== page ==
Off Beat Players (OBP), a Greenwich non-profit was founded by Kim Malara in 2001 with the goal of creating an “inclusive” theater company that meshed together individuals with and without disabilities.
Emily Bass, who serves as the producer on OBP’s production team, said the group’s goal remains inclusivity in the performing arts. Reached by Phone, Bass shared what OBP has in store for the Greenwich communityin summer 2020.
“Kim Malara came up with the idea, and she connected with a couple High School students, telling them she had a vision of creating a theater company that would provide people with disabilities opportunity by giving them lead roles in shows–which is what we do every summer. We have evolved so much since her initial vision,” Ms Bass said.
OBP now boasts around 50 participants, many returning summer after summer, including students and alumni from Greenwich High School, Sacred Heart, Brunswick, Greenwich Academy, and Greenwich Country Day School. OBP has a production team of six, which includes a producer, a director, a program director, a music director, and, owing to the current COVID situation, a video editor.
In addition, OBP has a board that makes the wider decisions for the organization. Individuals with disabilities are involved in every aspect of OBP.
“We have people with and without disabilities working on the technical side, working on the production team, and actually performing. Everything we do combines people with ALL ability levels,” Bass added.
OBP has since its founding moved from Arch Street Teen Center to the performing arts center at Greenwich Country Day School, which can accommodate 400 people, and has allowed for expanded possibilities for OBP.
Miss Bass added, “This is our 11th year as Off Beat Players, but it had been happening longer than that under the name of “Anything’s Possible Players. It has been 11 yrs of us doing the full length musicals, first at Arch St Teen Center and then at GCDS.”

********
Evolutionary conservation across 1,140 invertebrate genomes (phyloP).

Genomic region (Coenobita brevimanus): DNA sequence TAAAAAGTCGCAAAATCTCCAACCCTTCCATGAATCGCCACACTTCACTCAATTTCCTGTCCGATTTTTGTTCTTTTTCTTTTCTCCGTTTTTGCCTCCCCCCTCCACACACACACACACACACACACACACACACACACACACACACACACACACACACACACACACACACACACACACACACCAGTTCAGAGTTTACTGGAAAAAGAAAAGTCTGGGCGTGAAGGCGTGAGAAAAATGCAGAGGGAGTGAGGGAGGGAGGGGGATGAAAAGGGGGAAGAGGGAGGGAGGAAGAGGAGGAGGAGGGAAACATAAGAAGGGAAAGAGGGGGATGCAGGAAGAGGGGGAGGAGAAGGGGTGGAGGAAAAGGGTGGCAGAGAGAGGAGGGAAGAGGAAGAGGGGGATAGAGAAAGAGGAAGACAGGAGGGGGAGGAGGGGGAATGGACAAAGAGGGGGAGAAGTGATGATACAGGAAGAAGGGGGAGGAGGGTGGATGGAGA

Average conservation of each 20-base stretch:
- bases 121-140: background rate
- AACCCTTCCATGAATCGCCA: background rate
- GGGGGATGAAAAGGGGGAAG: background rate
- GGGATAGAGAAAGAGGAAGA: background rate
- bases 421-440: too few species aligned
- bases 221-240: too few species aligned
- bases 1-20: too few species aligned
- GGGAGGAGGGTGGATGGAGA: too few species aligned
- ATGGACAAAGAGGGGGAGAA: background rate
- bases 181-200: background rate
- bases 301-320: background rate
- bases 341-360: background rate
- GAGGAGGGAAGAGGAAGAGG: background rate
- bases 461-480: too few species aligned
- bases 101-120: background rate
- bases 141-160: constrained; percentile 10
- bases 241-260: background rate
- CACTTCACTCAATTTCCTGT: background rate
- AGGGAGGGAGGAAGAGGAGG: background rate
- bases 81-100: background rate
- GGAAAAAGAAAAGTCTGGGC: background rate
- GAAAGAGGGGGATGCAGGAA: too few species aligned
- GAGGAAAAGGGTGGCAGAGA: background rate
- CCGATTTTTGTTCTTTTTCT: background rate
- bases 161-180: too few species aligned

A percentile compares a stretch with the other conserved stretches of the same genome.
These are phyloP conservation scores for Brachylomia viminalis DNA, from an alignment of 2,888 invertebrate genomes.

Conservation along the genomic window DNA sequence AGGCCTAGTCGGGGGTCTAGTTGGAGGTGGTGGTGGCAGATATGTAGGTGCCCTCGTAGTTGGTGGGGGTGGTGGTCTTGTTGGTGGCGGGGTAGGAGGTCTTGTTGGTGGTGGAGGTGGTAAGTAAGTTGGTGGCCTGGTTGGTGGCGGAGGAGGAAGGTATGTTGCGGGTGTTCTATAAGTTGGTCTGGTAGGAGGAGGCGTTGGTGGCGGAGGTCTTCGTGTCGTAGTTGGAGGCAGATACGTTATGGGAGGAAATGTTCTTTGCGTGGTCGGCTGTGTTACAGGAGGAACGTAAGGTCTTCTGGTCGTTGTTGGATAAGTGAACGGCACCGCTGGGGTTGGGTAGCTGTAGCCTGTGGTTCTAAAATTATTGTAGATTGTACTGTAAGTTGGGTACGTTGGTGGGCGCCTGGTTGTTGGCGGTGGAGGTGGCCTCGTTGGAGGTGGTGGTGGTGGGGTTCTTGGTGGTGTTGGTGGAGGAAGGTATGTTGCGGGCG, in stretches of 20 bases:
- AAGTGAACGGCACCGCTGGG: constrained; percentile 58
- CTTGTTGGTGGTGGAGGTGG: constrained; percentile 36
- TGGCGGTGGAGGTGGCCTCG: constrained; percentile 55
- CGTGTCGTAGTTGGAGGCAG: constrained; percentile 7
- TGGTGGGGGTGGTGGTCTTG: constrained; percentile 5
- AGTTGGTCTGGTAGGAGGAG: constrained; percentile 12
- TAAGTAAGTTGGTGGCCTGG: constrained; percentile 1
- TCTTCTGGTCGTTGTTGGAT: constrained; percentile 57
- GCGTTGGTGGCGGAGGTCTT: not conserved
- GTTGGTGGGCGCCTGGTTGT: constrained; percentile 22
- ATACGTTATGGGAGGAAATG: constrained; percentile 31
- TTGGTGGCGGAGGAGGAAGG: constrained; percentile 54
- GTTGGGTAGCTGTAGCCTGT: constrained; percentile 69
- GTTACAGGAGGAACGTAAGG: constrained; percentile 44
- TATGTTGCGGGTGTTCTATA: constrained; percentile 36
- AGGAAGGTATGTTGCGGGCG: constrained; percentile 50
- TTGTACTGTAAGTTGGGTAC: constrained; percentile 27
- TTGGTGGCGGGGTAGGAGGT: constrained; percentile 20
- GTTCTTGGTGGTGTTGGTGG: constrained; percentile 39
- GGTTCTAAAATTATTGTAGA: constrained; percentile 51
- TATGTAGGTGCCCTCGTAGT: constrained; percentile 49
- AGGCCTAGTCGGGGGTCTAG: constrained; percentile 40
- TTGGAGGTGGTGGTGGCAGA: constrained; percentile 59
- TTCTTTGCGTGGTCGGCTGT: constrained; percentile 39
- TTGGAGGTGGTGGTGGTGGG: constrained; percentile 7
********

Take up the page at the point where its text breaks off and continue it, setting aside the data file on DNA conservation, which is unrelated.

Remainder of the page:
In a typical summer, cast members prepare for their performance for eight weeks. Past performances have included Bye Bye Birdie, James and the Giant Peach, and High School Musical.
Throughout OBP’s eight-week program, program instructors work closely, and often individually, with cast members to hone their skills and find ways to best display them at the final performance.
“The performing arts has so many components. We have people who love to dance, and we have other kids who love to sing or act. One of our goals is to find everyone’s individuals strengths and put them in a place where they can shine. it is amazing to see how many kids come out of their shells when you give them these opportunities,” Bass added.
This summer rehearsals are being conducted on Zoom for two hours a day, with time built in for instructors to have individual sessions with cast members, and different forms of artistic expression are being explored, such as play writing and sketch comedy.
“We created a virtual program this year,” Bass said. “We have been rehearsing through Zoom, which has been hectic and crazy, but also awesome. Pretty much everyone who is a part of Off Beat Players would agree that we really are like a family, and no one could imagine their summer without it. We want more than anything to be able to be together, and do all the things we used to do, but even getting to see each other on zoom every night has meant so much.”
The result of this work will be a three-part performance: the first part will consist of songs and scenes from Rogers and Hammerstein shows, such as Cinderella. The second part is a reading of Charlotte’s Web. The third part is a variety show that will include skits and songs.
The first performance aired on July 31, and will be available for three weeks.
The next two performances air on August 7 and August 14. Only one ticket purchase of $20 is needed per family to view all three performances online, and tickets are being sold on the Off Beat Players website.
“For many participants Off Beat Players is the only show they do all summer because opportunities for people with disabilities to participate in a production like this are, unfortunately, few and far between,” Bass said. “The fact that we are able to provide this to them is everything to us, as well as is the fact that we are able to combine people with wide-ranging abilities, and encourage inclusivity within the performing arts.”